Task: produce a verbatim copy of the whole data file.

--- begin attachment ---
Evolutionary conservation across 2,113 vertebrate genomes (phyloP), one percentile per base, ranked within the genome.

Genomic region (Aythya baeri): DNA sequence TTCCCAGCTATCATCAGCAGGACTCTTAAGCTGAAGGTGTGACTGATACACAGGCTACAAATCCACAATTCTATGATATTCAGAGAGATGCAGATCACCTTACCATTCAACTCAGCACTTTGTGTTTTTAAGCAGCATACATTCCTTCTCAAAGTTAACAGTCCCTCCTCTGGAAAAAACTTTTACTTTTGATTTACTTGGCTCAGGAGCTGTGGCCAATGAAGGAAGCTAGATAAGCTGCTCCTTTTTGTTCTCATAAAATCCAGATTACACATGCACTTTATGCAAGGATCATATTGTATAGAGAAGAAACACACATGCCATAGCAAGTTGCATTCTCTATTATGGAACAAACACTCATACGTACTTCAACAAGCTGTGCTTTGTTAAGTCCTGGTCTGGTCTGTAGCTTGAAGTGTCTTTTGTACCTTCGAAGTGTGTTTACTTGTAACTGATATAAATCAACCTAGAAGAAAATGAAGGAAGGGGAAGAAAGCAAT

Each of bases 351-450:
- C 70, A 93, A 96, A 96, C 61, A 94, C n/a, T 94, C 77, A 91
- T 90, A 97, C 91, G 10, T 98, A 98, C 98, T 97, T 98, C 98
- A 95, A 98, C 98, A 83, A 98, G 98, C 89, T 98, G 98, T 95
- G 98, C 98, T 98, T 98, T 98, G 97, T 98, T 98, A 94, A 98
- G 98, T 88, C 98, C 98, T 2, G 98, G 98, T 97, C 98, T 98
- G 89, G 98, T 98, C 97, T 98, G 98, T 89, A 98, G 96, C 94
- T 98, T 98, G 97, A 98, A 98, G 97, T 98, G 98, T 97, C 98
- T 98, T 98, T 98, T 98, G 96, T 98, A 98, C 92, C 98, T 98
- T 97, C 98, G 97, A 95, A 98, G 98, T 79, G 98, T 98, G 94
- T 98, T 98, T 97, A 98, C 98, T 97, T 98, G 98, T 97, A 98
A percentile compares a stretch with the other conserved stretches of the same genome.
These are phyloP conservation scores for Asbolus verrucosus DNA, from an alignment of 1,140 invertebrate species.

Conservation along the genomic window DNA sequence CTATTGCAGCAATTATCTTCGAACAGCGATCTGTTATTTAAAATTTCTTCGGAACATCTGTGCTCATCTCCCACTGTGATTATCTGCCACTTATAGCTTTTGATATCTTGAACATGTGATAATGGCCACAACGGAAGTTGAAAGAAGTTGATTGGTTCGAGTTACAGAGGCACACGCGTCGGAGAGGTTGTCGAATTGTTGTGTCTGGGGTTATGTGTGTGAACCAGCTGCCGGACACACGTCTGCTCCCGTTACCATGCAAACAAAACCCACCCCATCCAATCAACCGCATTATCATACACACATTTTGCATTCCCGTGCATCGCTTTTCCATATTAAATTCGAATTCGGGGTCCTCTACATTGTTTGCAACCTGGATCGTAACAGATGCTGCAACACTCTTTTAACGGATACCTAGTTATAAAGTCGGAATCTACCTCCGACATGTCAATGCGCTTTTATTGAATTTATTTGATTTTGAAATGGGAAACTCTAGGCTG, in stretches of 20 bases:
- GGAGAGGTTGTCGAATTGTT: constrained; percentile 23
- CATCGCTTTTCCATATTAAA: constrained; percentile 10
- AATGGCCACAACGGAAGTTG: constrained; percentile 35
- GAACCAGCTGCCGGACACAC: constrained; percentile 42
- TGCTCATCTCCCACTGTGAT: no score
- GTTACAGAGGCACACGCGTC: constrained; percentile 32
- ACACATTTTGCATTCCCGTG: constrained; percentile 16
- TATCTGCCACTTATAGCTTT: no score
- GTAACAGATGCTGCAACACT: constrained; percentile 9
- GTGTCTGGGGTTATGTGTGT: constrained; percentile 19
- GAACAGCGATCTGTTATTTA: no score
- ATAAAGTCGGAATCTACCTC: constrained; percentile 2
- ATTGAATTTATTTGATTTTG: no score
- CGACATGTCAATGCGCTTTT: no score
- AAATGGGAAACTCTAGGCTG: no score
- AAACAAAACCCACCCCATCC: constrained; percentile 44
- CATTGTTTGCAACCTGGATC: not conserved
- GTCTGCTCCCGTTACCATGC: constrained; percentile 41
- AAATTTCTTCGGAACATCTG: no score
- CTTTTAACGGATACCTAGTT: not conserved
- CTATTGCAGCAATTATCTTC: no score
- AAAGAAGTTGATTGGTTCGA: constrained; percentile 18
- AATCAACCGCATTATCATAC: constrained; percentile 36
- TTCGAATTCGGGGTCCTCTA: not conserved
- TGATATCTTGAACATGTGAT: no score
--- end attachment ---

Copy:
Evolutionary conservation across 2,113 vertebrate genomes (phyloP), one percentile per base, ranked within the genome.

Genomic region (Aythya baeri): DNA sequence TTCCCAGCTATCATCAGCAGGACTCTTAAGCTGAAGGTGTGACTGATACACAGGCTACAAATCCACAATTCTATGATATTCAGAGAGATGCAGATCACCTTACCATTCAACTCAGCACTTTGTGTTTTTAAGCAGCATACATTCCTTCTCAAAGTTAACAGTCCCTCCTCTGGAAAAAACTTTTACTTTTGATTTACTTGGCTCAGGAGCTGTGGCCAATGAAGGAAGCTAGATAAGCTGCTCCTTTTTGTTCTCATAAAATCCAGATTACACATGCACTTTATGCAAGGATCATATTGTATAGAGAAGAAACACACATGCCATAGCAAGTTGCATTCTCTATTATGGAACAAACACTCATACGTACTTCAACAAGCTGTGCTTTGTTAAGTCCTGGTCTGGTCTGTAGCTTGAAGTGTCTTTTGTACCTTCGAAGTGTGTTTACTTGTAACTGATATAAATCAACCTAGAAGAAAATGAAGGAAGGGGAAGAAAGCAAT

Each of bases 351-450:
- C 70, A 93, A 96, A 96, C 61, A 94, C n/a, T 94, C 77, A 91
- T 90, A 97, C 91, G 10, T 98, A 98, C 98, T 97, T 98, C 98
- A 95, A 98, C 98, A 83, A 98, G 98, C 89, T 98, G 98, T 95
- G 98, C 98, T 98, T 98, T 98, G 97, T 98, T 98, A 94, A 98
- G 98, T 88, C 98, C 98, T 2, G 98, G 98, T 97, C 98, T 98
- G 89, G 98, T 98, C 97, T 98, G 98, T 89, A 98, G 96, C 94
- T 98, T 98, G 97, A 98, A 98, G 97, T 98, G 98, T 97, C 98
- T 98, T 98, T 98, T 98, G 96, T 98, A 98, C 92, C 98, T 98
- T 97, C 98, G 97, A 95, A 98, G 98, T 79, G 98, T 98, G 94
- T 98, T 98, T 97, A 98, C 98, T 97, T 98, G 98, T 97, A 98
A percentile compares a stretch with the other conserved stretches of the same genome.
These are phyloP conservation scores for Asbolus verrucosus DNA, from an alignment of 1,140 invertebrate species.

Conservation along the genomic window DNA sequence CTATTGCAGCAATTATCTTCGAACAGCGATCTGTTATTTAAAATTTCTTCGGAACATCTGTGCTCATCTCCCACTGTGATTATCTGCCACTTATAGCTTTTGATATCTTGAACATGTGATAATGGCCACAACGGAAGTTGAAAGAAGTTGATTGGTTCGAGTTACAGAGGCACACGCGTCGGAGAGGTTGTCGAATTGTTGTGTCTGGGGTTATGTGTGTGAACCAGCTGCCGGACACACGTCTGCTCCCGTTACCATGCAAACAAAACCCACCCCATCCAATCAACCGCATTATCATACACACATTTTGCATTCCCGTGCATCGCTTTTCCATATTAAATTCGAATTCGGGGTCCTCTACATTGTTTGCAACCTGGATCGTAACAGATGCTGCAACACTCTTTTAACGGATACCTAGTTATAAAGTCGGAATCTACCTCCGACATGTCAATGCGCTTTTATTGAATTTATTTGATTTTGAAATGGGAAACTCTAGGCTG, in stretches of 20 bases:
- GGAGAGGTTGTCGAATTGTT: constrained; percentile 23
- CATCGCTTTTCCATATTAAA: constrained; percentile 10
- AATGGCCACAACGGAAGTTG: constrained; percentile 35
- GAACCAGCTGCCGGACACAC: constrained; percentile 42
- TGCTCATCTCCCACTGTGAT: no score
- GTTACAGAGGCACACGCGTC: constrained; percentile 32
- ACACATTTTGCATTCCCGTG: constrained; percentile 16
- TATCTGCCACTTATAGCTTT: no score
- GTAACAGATGCTGCAACACT: constrained; percentile 9
- GTGTCTGGGGTTATGTGTGT: constrained; percentile 19
- GAACAGCGATCTGTTATTTA: no score
- ATAAAGTCGGAATCTACCTC: constrained; percentile 2
- ATTGAATTTATTTGATTTTG: no score
- CGACATGTCAATGCGCTTTT: no score
- AAATGGGAAACTCTAGGCTG: no score
- AAACAAAACCCACCCCATCC: constrained; percentile 44
- CATTGTTTGCAACCTGGATC: not conserved
- GTCTGCTCCCGTTACCATGC: constrained; percentile 41
- AAATTTCTTCGGAACATCTG: no score
- CTTTTAACGGATACCTAGTT: not conserved
- CTATTGCAGCAATTATCTTC: no score
- AAAGAAGTTGATTGGTTCGA: constrained; percentile 18
- AATCAACCGCATTATCATAC: constrained; percentile 36
- TTCGAATTCGGGGTCCTCTA: not conserved
- TGATATCTTGAACATGTGAT: no score